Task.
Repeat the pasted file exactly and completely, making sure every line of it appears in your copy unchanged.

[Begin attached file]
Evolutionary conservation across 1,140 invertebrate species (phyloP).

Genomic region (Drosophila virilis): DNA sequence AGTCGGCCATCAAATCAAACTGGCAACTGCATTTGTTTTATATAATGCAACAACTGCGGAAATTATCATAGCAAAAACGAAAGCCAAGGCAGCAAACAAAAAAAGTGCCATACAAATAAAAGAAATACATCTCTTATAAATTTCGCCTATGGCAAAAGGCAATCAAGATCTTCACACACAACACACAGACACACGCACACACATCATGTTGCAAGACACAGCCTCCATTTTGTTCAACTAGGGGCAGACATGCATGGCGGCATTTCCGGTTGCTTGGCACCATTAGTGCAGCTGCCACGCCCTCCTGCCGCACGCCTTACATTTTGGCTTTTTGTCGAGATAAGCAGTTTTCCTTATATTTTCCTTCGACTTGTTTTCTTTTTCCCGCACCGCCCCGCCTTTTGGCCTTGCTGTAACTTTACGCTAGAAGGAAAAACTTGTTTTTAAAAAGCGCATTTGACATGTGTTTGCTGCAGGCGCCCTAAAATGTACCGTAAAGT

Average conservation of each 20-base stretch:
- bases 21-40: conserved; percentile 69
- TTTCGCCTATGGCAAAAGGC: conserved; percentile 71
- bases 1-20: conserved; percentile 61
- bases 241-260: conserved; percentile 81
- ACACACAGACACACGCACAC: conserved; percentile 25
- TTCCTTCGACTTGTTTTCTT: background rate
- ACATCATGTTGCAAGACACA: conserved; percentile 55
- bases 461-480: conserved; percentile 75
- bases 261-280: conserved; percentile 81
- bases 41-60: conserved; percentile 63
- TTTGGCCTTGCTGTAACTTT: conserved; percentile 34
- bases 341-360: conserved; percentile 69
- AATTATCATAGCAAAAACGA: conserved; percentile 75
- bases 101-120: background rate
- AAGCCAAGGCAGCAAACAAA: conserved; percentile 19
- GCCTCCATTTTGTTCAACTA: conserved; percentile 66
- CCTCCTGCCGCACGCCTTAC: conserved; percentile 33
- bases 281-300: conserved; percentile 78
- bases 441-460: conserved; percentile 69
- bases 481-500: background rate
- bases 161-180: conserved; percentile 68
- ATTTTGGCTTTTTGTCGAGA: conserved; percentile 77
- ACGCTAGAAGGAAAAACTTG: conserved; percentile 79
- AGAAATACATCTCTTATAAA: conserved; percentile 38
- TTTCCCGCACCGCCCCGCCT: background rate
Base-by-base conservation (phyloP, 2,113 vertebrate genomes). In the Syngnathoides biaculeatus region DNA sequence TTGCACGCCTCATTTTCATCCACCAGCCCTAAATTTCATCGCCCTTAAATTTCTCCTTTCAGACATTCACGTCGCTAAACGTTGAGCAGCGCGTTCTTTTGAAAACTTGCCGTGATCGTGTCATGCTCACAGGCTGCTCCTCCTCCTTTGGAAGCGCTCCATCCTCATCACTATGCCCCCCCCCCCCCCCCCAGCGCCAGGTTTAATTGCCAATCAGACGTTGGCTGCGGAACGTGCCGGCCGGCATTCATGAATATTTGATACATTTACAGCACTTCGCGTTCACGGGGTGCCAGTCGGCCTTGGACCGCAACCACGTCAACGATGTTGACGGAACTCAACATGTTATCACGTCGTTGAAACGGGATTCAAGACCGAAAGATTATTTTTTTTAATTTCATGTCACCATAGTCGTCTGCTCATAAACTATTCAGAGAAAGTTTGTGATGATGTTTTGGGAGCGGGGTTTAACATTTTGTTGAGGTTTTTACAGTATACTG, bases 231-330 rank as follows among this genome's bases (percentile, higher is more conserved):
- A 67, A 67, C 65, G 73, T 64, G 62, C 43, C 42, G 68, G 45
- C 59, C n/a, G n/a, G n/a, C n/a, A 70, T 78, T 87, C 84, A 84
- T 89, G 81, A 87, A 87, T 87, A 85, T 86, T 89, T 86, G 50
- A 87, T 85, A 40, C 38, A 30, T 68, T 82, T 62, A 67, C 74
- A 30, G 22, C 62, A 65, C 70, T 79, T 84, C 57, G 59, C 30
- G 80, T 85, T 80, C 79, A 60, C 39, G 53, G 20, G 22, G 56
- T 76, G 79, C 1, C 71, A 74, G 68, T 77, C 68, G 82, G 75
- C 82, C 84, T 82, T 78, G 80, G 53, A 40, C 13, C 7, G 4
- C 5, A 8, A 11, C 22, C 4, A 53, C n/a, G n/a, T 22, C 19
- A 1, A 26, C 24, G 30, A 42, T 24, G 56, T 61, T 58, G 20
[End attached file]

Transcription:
Evolutionary conservation across 1,140 invertebrate species (phyloP).

Genomic region (Drosophila virilis): DNA sequence AGTCGGCCATCAAATCAAACTGGCAACTGCATTTGTTTTATATAATGCAACAACTGCGGAAATTATCATAGCAAAAACGAAAGCCAAGGCAGCAAACAAAAAAAGTGCCATACAAATAAAAGAAATACATCTCTTATAAATTTCGCCTATGGCAAAAGGCAATCAAGATCTTCACACACAACACACAGACACACGCACACACATCATGTTGCAAGACACAGCCTCCATTTTGTTCAACTAGGGGCAGACATGCATGGCGGCATTTCCGGTTGCTTGGCACCATTAGTGCAGCTGCCACGCCCTCCTGCCGCACGCCTTACATTTTGGCTTTTTGTCGAGATAAGCAGTTTTCCTTATATTTTCCTTCGACTTGTTTTCTTTTTCCCGCACCGCCCCGCCTTTTGGCCTTGCTGTAACTTTACGCTAGAAGGAAAAACTTGTTTTTAAAAAGCGCATTTGACATGTGTTTGCTGCAGGCGCCCTAAAATGTACCGTAAAGT

Average conservation of each 20-base stretch:
- bases 21-40: conserved; percentile 69
- TTTCGCCTATGGCAAAAGGC: conserved; percentile 71
- bases 1-20: conserved; percentile 61
- bases 241-260: conserved; percentile 81
- ACACACAGACACACGCACAC: conserved; percentile 25
- TTCCTTCGACTTGTTTTCTT: background rate
- ACATCATGTTGCAAGACACA: conserved; percentile 55
- bases 461-480: conserved; percentile 75
- bases 261-280: conserved; percentile 81
- bases 41-60: conserved; percentile 63
- TTTGGCCTTGCTGTAACTTT: conserved; percentile 34
- bases 341-360: conserved; percentile 69
- AATTATCATAGCAAAAACGA: conserved; percentile 75
- bases 101-120: background rate
- AAGCCAAGGCAGCAAACAAA: conserved; percentile 19
- GCCTCCATTTTGTTCAACTA: conserved; percentile 66
- CCTCCTGCCGCACGCCTTAC: conserved; percentile 33
- bases 281-300: conserved; percentile 78
- bases 441-460: conserved; percentile 69
- bases 481-500: background rate
- bases 161-180: conserved; percentile 68
- ATTTTGGCTTTTTGTCGAGA: conserved; percentile 77
- ACGCTAGAAGGAAAAACTTG: conserved; percentile 79
- AGAAATACATCTCTTATAAA: conserved; percentile 38
- TTTCCCGCACCGCCCCGCCT: background rate
Base-by-base conservation (phyloP, 2,113 vertebrate genomes). In the Syngnathoides biaculeatus region DNA sequence TTGCACGCCTCATTTTCATCCACCAGCCCTAAATTTCATCGCCCTTAAATTTCTCCTTTCAGACATTCACGTCGCTAAACGTTGAGCAGCGCGTTCTTTTGAAAACTTGCCGTGATCGTGTCATGCTCACAGGCTGCTCCTCCTCCTTTGGAAGCGCTCCATCCTCATCACTATGCCCCCCCCCCCCCCCCCAGCGCCAGGTTTAATTGCCAATCAGACGTTGGCTGCGGAACGTGCCGGCCGGCATTCATGAATATTTGATACATTTACAGCACTTCGCGTTCACGGGGTGCCAGTCGGCCTTGGACCGCAACCACGTCAACGATGTTGACGGAACTCAACATGTTATCACGTCGTTGAAACGGGATTCAAGACCGAAAGATTATTTTTTTTAATTTCATGTCACCATAGTCGTCTGCTCATAAACTATTCAGAGAAAGTTTGTGATGATGTTTTGGGAGCGGGGTTTAACATTTTGTTGAGGTTTTTACAGTATACTG, bases 231-330 rank as follows among this genome's bases (percentile, higher is more conserved):
- A 67, A 67, C 65, G 73, T 64, G 62, C 43, C 42, G 68, G 45
- C 59, C n/a, G n/a, G n/a, C n/a, A 70, T 78, T 87, C 84, A 84
- T 89, G 81, A 87, A 87, T 87, A 85, T 86, T 89, T 86, G 50
- A 87, T 85, A 40, C 38, A 30, T 68, T 82, T 62, A 67, C 74
- A 30, G 22, C 62, A 65, C 70, T 79, T 84, C 57, G 59, C 30
- G 80, T 85, T 80, C 79, A 60, C 39, G 53, G 20, G 22, G 56
- T 76, G 79, C 1, C 71, A 74, G 68, T 77, C 68, G 82, G 75
- C 82, C 84, T 82, T 78, G 80, G 53, A 40, C 13, C 7, G 4
- C 5, A 8, A 11, C 22, C 4, A 53, C n/a, G n/a, T 22, C 19
- A 1, A 26, C 24, G 30, A 42, T 24, G 56, T 61, T 58, G 20